I wouldn't think a gluten free diet would be much problem for you. My husband is gluten intolerant and I am a type 2 diabetic. We avoid many of the the same type foods. No cakes, cookies, any baked goods, pasta. But he can eat rice, corn, oats, so there are plenty of cereals available. There is also a gluten free bread.

 
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Old 05-06-2004, 06:25 PM   #3
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Smile Re: GFCF Diet and Diabetes

Hi Mindy,

I don't know anything about this diet. Sorry. Will your whole family be on this diet if you decide to go with it for you son? I do remember a woman on another board on this site who wrote a lot about a gluten free diet. I have a disease of the sympathetic nervous system called Reflex Sympathetic Dystrophy (RSD) and it's new name is Complex Regional Pain Syndrome (CRPS). If you check out that board, you might find some of the stuff that woman wrote about this diet. She swears by it that it helped her get rid of the RSD. Good luck.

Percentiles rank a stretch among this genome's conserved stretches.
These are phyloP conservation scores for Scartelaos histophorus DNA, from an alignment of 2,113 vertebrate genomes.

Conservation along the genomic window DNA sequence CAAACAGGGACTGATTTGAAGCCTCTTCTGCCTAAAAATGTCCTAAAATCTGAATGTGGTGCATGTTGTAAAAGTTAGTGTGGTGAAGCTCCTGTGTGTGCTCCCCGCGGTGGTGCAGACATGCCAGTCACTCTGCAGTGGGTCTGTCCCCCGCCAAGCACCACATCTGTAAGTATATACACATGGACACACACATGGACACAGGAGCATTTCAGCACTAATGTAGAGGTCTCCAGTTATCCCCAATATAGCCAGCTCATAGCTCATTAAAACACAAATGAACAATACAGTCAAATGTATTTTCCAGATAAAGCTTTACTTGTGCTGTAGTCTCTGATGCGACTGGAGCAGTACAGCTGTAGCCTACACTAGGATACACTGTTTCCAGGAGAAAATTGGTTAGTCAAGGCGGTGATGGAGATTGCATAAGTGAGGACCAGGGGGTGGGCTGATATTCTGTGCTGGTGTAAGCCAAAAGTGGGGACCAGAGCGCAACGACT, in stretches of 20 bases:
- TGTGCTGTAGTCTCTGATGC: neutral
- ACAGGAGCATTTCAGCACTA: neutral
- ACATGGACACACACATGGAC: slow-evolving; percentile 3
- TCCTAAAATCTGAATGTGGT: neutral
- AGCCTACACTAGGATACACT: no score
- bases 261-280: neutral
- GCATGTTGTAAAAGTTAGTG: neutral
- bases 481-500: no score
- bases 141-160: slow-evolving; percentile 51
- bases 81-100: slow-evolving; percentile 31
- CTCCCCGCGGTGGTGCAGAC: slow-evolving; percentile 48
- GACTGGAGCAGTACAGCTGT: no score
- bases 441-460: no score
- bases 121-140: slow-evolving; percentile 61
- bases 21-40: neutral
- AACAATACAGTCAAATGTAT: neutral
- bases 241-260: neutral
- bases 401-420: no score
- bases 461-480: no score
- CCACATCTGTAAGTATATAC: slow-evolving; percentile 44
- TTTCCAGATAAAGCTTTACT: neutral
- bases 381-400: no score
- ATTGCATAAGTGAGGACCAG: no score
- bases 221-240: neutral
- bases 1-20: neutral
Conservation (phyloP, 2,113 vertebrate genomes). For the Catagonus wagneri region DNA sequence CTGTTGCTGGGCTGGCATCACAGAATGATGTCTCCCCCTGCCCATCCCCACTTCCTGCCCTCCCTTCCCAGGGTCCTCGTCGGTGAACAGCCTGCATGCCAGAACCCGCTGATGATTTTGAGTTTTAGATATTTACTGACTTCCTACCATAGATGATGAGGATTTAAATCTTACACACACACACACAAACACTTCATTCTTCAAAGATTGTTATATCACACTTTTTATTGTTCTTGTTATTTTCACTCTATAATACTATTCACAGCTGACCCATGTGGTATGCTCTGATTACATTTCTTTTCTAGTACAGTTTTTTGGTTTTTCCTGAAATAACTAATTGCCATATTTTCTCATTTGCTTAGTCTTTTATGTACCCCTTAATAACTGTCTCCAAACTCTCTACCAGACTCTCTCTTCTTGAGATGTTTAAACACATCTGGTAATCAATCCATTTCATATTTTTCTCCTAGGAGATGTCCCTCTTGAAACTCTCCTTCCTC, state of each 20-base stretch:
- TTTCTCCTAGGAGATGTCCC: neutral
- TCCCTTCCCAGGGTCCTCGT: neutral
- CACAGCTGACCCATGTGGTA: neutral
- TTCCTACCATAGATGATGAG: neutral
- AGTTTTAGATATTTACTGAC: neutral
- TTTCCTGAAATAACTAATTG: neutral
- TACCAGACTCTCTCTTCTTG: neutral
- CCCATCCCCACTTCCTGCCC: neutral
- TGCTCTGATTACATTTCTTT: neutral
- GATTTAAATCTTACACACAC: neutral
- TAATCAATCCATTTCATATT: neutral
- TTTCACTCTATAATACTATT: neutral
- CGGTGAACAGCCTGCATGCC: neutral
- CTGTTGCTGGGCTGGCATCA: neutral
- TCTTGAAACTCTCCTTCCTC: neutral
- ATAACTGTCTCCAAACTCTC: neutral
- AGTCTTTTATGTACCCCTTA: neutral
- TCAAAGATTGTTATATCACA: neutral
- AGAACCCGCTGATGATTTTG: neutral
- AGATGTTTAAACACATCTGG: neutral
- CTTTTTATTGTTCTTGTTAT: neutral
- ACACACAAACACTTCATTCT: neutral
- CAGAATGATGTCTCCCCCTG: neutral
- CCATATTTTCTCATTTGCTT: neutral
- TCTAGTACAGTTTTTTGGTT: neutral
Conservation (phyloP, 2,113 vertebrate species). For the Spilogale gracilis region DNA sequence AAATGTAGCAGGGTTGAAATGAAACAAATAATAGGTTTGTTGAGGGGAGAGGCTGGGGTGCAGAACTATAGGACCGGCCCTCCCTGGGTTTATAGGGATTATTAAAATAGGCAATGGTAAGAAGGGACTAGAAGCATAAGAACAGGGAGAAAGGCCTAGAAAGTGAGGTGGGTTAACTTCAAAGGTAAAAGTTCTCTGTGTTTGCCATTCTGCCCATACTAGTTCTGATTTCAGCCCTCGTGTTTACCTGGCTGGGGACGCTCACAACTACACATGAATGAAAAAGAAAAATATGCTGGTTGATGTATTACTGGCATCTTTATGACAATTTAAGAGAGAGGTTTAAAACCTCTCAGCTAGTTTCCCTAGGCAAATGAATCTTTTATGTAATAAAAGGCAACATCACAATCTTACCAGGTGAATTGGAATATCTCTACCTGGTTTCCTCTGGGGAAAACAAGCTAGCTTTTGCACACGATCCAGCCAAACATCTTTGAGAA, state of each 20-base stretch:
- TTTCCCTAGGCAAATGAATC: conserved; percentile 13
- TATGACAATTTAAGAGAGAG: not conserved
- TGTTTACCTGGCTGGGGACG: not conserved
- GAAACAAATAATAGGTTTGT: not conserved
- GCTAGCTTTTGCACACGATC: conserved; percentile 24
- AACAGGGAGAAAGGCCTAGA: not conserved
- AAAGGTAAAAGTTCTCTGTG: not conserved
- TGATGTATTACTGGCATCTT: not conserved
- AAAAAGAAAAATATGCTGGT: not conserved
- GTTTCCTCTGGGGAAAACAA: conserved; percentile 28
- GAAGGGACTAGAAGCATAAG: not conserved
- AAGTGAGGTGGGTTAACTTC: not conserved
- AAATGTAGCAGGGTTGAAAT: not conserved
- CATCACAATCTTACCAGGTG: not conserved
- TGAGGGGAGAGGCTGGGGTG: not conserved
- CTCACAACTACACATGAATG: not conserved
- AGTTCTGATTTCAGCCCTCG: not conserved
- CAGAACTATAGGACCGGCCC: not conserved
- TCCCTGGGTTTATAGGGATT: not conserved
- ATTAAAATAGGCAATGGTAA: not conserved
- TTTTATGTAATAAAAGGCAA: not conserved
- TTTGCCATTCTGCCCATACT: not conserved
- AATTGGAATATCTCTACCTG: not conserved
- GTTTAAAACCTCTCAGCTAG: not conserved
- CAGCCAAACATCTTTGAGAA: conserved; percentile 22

Sharon

 
Old 05-07-2004, 06:02 AM   #4
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Jfran HB User
Re: GFCF Diet and Diabetes

You might want to look into the Specific Carbohydrate Diet or SCD. It was developed for people with inflammatory bowel disease but it has been used successfully with children with autism. It's gluten free and can be dairy free. There's also a book called Breaking the Vicious Cycle that explains the diet. I follow it and adapt it for diabetes. The diet allows a lot of fruit and honey which I don't have. I have found that it has eliminated my ibs.